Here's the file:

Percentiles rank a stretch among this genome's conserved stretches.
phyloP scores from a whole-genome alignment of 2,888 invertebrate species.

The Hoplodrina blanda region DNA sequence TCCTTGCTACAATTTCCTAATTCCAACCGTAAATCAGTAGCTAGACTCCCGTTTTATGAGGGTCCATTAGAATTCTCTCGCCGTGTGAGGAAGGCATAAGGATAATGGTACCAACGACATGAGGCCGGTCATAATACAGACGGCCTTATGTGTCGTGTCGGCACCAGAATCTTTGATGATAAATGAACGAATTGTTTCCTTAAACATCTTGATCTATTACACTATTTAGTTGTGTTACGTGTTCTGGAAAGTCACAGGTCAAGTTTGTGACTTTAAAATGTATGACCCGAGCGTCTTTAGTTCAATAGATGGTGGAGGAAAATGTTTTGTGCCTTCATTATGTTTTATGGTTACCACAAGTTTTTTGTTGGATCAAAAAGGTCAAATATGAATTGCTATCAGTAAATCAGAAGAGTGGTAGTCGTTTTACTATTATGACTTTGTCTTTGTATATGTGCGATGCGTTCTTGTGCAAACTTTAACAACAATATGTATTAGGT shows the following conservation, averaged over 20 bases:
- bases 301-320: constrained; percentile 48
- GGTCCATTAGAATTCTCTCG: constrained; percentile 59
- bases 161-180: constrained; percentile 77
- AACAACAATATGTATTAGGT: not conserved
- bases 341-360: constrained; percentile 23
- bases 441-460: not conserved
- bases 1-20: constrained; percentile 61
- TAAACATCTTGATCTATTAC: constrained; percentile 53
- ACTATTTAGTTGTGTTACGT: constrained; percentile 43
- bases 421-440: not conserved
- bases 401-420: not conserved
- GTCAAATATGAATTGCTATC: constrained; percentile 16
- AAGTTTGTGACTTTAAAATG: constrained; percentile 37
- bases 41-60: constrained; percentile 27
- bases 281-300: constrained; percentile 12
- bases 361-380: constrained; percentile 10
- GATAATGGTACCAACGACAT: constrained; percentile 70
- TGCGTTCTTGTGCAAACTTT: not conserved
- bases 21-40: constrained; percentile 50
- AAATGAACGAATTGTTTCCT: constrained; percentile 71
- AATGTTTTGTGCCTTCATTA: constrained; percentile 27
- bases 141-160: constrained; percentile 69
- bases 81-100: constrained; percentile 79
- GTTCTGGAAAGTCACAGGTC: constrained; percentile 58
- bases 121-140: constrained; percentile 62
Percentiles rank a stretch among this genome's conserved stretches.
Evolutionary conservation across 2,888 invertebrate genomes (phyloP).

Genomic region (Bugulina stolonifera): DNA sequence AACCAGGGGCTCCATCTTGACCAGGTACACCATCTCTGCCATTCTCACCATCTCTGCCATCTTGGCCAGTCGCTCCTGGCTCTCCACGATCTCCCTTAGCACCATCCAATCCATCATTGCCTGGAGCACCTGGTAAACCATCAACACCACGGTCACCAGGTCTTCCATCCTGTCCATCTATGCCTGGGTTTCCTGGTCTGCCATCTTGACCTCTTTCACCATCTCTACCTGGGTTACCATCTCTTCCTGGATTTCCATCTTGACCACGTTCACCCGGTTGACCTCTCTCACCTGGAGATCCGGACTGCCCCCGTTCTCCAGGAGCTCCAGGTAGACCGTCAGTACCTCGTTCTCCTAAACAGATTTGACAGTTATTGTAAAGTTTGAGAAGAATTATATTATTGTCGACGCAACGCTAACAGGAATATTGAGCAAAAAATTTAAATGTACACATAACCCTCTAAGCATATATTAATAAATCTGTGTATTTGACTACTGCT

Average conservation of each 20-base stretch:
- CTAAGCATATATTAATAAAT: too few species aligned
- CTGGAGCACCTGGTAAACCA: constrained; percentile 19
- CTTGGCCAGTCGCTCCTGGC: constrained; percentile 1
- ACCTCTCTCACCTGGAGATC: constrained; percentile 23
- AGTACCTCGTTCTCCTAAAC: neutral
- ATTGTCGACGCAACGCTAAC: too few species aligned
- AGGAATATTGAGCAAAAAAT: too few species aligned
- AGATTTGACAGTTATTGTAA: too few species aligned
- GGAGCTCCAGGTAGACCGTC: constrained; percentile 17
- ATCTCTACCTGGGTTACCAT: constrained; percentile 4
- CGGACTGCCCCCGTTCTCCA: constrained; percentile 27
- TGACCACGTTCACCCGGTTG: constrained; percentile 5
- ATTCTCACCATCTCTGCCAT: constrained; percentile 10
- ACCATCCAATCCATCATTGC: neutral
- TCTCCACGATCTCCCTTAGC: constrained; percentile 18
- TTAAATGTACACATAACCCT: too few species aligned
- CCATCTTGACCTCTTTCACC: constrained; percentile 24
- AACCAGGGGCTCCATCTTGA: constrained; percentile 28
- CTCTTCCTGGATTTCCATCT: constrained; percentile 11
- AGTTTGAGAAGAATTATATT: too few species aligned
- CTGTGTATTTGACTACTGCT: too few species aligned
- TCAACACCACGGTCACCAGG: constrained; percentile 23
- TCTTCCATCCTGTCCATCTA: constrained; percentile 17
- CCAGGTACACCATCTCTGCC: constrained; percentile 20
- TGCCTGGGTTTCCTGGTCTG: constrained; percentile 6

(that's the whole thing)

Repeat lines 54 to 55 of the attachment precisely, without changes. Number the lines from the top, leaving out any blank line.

- TCAACACCACGGTCACCAGG: constrained; percentile 23
- TCTTCCATCCTGTCCATCTA: constrained; percentile 17